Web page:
“They use things from ground, mostly. We’re not sure if they’ve figured out how limited it is or not. Surely you can’t do the types of things they’re doing and not know they’re using a limited supply, but for some reason they never made the jump to using the Star, or corralling the etherpower around them. What they’ve done would be pretty impressive, actually, if it wasn’t so primitive. Impressive, but fairly stupid.”
No etherpower. No Starpower! I tried, again, to imagine living in a world and knowing the resources were finite. It was implausible to me to put faith in such a supply when you knew very well it would be gone in a short amount of time.
Then again, these were savages we were dealing with.
I noticed something else in the monitor. We would fly over sectors on the planet and find large numbers of lifesign in gigantic blobs, and then fly over others and find them spread out. There seemed to be whole areas of the place with beings clumped together, and then others spread out comfortably. Again, I turned to my guide with questions.
“I told you they didn’t know The Good,” he said solemnly. “On Earth, there are still those who take more space than is necessary. There are those who spread and waste, forcing others to squeeze and save. They have no empathy, remember. Or as good as none, anyway. They’re quite savage bastards.”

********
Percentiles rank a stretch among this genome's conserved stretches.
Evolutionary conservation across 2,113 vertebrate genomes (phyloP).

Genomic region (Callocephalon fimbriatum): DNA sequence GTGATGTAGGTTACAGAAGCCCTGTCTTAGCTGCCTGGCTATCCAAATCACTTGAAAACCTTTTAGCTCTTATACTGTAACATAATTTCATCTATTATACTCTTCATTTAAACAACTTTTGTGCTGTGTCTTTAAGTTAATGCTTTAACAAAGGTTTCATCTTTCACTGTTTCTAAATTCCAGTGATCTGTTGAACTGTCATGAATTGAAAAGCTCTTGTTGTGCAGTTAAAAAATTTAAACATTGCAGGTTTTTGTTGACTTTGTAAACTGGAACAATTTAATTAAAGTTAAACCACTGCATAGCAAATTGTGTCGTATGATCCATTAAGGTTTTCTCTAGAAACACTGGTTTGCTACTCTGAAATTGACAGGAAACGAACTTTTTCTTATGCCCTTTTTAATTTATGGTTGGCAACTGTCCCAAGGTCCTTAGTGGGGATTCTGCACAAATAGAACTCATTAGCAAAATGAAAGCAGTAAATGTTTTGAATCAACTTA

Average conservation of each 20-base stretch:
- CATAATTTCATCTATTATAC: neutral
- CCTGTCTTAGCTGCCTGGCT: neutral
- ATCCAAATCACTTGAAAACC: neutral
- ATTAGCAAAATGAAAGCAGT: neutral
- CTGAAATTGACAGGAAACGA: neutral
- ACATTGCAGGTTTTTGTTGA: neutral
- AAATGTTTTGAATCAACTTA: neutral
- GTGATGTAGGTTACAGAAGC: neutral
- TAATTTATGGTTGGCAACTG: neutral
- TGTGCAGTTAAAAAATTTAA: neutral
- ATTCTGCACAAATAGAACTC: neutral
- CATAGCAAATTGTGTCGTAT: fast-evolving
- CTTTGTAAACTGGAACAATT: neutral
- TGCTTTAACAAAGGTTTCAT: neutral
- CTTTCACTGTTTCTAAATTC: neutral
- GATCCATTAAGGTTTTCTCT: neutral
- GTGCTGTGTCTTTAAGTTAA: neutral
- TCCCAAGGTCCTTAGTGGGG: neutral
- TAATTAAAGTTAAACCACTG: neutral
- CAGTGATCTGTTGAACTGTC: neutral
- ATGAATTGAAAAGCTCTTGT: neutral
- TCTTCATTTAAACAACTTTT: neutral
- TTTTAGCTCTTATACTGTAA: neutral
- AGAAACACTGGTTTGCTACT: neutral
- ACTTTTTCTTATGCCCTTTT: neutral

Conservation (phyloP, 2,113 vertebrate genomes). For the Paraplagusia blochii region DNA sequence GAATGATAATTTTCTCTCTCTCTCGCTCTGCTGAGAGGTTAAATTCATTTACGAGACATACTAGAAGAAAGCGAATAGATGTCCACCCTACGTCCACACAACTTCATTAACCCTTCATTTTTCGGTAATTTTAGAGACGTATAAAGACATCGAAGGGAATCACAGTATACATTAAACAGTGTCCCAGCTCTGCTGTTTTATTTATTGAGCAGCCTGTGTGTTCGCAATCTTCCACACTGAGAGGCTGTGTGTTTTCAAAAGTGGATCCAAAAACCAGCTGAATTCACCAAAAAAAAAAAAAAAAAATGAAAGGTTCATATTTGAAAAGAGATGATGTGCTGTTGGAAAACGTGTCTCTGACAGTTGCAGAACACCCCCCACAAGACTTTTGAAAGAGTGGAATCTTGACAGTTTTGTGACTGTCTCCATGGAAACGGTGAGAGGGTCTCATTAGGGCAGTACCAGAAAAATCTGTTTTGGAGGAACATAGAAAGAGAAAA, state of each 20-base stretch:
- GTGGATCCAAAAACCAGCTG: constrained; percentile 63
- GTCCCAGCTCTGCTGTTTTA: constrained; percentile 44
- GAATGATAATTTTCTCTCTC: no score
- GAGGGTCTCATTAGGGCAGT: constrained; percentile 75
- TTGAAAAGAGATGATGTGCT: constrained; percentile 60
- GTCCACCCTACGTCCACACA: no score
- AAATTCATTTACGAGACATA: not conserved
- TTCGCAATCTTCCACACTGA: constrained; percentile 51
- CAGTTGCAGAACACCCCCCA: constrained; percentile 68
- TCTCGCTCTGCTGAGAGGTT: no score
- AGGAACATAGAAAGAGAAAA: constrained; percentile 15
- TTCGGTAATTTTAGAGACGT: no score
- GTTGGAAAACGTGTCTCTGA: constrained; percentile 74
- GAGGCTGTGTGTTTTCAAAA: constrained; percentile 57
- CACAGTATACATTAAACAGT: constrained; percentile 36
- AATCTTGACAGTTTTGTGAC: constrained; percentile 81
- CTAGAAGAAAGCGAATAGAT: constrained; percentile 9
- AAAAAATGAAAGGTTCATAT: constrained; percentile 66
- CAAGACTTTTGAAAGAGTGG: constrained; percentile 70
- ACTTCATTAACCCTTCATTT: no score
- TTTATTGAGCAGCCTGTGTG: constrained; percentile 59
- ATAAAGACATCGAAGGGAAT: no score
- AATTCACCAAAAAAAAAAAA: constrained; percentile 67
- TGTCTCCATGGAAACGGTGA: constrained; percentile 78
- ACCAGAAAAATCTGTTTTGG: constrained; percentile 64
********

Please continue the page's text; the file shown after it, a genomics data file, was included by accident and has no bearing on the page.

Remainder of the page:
“Don’t they realize that they take at the cost of others? Don’t they understand that for every unnecessary luxury, there is unnecessary suffering?”
“Again,” he said, “almost no one has been there. They’ve shunned all outside contact. But as near as we can estimate, that’s exactly what’s happening.”
I stared at the little blue drop on the edges of the Black Sea. I wondered what life was like there, and how long it would take before they made the first steps off of their island. What was the first thing they’d experience in the real world? What would they think of our sources, our gigantic energectors, our modern machina?
My Good. What would they think when they saw the Edge?
I told Vorn that I’d seen enough. He nodded, and changed trajectory, back to Vixon and Marui II and home. I watched the blue planet shrink and then disappear into the inky blackness of space. All my thoughts on the way back were filled with what life must be like there. Life, if you could call it that, on the last planet of the savages.